September Newsletter 2006

September Newsletter 2006      

Welcome to Septembers newsletter. When I began to write it, I was at a very damp and very windy National Amateur gardening show in Somerset, and the plants took a bit of a battering. A week on and we are it seems, in the middle of an Indian summer. Lovely.


It is a good time of year to collect seeds either for use in the kitchen or for sowing again. You need a dry day to do this, make sure all the dew has evaporated. Simply cut the whole heads off and pop them into a paper bag or an old envelope and store in a cool dry place. Within a month the seeds will have fallen out of their cases or can be gently shaken out. Seeds for use in the kitchen can be stored in jars, but any which you intend to sow need to be stored in paper not plastic. This is because any moisture that may be produced from them has no escape and will either rot them or cause them to partially germinate. Don’t forget to label them. Not all seeds are sown in the Spring, for example, sweet cicely needs a spell of cold frosty weather before it will germinate so it is always best sown in the autumn. Angelica seed loses much of its viability after three months and since it flowers July time, it’s a good six months old by March.The nursery is starting to look empty of stock now as we slowly wind it down for the Winter. It is also the time when our little amphibian friends start to disappear.

Frog  Newt1

We have newts, toads and frogs that keep themselves fat living under the trays and munching up the slugs and bugs for us. It means we always have to look where we put our feet when moving herbs about, especially with the newts who tend not to get out of the way but contort into odd angles and play the ‘I’m trying to look dead game’. Last year we had a mass of baby toads everywhere, no bigger than a baby’s fingernail, this year the same thing has happened but with the frogs.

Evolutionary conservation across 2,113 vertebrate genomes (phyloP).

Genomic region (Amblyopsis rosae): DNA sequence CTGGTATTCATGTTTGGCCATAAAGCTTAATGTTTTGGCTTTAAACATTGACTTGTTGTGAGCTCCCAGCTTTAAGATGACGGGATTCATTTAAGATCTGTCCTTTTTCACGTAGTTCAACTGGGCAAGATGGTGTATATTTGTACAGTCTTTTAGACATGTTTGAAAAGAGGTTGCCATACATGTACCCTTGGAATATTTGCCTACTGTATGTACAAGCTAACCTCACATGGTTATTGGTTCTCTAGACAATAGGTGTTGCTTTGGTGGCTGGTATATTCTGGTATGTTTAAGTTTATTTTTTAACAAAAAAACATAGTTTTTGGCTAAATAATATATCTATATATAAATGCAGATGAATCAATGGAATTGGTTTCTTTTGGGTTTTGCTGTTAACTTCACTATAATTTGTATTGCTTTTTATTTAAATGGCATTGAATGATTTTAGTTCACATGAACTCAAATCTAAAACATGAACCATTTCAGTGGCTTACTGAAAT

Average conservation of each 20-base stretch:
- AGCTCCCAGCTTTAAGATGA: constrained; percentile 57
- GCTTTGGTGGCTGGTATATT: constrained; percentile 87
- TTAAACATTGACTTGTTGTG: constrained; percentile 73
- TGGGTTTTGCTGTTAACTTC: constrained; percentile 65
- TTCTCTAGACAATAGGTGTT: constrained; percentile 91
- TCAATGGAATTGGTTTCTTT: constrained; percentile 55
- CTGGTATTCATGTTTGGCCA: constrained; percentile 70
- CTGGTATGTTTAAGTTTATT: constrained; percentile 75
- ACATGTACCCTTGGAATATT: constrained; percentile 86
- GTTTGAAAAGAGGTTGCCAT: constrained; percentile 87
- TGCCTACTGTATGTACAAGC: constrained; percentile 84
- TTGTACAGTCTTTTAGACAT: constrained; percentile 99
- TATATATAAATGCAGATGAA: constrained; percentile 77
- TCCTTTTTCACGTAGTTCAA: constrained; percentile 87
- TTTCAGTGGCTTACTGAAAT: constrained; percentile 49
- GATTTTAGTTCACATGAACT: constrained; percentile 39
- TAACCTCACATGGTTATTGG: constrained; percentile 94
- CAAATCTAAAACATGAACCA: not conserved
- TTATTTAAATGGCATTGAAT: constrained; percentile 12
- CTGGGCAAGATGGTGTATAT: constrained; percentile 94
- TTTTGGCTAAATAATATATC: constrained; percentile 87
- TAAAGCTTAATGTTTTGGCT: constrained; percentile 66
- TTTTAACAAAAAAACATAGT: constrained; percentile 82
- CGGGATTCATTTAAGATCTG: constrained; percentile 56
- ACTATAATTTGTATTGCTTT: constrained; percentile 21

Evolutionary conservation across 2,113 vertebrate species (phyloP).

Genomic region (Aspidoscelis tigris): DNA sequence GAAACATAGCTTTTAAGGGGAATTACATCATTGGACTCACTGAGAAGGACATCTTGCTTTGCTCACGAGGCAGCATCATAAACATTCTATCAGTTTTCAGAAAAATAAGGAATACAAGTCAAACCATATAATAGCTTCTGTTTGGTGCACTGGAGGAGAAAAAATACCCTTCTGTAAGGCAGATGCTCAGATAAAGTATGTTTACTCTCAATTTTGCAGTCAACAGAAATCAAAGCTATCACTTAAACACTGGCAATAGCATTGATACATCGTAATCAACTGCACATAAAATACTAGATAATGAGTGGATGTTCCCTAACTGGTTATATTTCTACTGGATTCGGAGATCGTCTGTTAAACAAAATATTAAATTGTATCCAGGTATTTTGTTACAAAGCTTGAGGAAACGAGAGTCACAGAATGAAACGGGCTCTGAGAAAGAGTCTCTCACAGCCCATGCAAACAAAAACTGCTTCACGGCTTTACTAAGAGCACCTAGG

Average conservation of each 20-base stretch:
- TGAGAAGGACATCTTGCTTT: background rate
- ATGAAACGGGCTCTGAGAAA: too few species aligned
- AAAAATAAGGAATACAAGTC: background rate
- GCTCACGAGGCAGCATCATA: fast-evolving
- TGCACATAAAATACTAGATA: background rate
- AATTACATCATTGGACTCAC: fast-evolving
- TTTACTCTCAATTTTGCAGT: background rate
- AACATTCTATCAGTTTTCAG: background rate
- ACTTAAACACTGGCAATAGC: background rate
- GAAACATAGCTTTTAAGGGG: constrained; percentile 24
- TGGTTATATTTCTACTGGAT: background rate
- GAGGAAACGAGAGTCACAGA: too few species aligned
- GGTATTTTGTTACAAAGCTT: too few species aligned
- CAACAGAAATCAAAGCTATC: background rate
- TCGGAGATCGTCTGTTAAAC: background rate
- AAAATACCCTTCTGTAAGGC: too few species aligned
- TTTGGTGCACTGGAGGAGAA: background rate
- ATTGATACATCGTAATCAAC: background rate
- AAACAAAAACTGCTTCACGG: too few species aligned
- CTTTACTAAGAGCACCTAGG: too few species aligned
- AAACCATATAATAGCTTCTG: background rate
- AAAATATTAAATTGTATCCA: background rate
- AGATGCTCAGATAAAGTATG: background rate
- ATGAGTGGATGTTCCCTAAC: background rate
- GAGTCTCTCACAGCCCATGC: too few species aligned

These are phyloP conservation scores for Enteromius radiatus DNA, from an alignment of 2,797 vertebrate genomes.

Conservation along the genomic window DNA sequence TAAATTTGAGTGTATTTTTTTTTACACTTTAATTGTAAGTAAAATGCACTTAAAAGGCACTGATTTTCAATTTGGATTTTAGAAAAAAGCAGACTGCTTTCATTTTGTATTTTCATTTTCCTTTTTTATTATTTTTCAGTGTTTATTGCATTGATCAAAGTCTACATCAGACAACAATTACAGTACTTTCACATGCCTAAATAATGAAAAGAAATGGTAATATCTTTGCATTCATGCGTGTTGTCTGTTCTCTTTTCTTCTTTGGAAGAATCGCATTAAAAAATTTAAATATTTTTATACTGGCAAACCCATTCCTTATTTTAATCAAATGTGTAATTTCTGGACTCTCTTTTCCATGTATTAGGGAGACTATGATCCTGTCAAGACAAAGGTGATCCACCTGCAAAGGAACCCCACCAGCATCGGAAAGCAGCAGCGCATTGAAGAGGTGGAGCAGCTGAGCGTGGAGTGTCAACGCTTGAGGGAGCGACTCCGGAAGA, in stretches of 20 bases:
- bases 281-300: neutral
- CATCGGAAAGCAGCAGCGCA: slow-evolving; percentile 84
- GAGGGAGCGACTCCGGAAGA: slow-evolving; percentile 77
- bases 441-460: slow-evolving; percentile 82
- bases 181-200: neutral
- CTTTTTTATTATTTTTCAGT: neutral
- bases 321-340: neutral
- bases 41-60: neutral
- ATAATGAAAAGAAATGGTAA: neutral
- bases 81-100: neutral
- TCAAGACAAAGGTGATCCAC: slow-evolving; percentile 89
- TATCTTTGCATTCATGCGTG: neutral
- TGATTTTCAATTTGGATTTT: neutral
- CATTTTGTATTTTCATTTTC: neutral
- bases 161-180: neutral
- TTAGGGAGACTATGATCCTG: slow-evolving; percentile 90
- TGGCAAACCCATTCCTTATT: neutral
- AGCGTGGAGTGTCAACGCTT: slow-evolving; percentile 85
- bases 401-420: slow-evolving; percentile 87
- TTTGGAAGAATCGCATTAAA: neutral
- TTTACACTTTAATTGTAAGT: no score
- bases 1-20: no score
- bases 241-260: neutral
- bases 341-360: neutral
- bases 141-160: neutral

Although the days are warm the nights are cool, and we’ve started to put the basils in the tunnels again. Now is the time to bring them indoors to a sunny window sill where they will continue to grow happily. Remember to carry on feeding and turn them regularly as they will grow towards the light.


I know lots of people give up on their gardens at this time of the year but it is a good time for planting. The soil is warm, and plants will root themselves in nicely ready to take off in the Spring, whereas in Spring the soil tends to be cold and it takes an age for the roots to get going and subsequently the growth above ground too.

I’ve noticed around the nursery a real abundance of sloes. They are the small black berries that grow on the blackthorn bushes. They have that screw your face up effect if you eat them, sort of dry out your mouth. However they excel themselves made into sloe gin for Christmas. I make some every year because I manage to drink it all every year! Not so my dad, who has several vintages now, which we have to sample at Christmas. Some one has to do it. Anyway thought I’d share a tried and tested recipe. It’s very simple:


1lb Sloes + 1lb sugar + 1 pint of gin


Prick all the sloes and put them in a clean, sealable glass jar, such as a demi-john or old wine bottles. Add the sugar and gin. Shake daily for two weeks until the sugar has dissolved and then leave for about 10 weeks. Strain into clean bottles and its ready. The flavour is better if you leave it for a month or two before drinking, but it is good if you don’t. Add less sugar if you don’t want it too sweet. Oh! and you are supposed to let the sloes have frost on them before picking, but since I like mine for Christmas I tend to pick the sloes in early October. I have tried both ways and can’t say there is really any difference.


That’s it for this month. Enjoy it.


Happy herbing.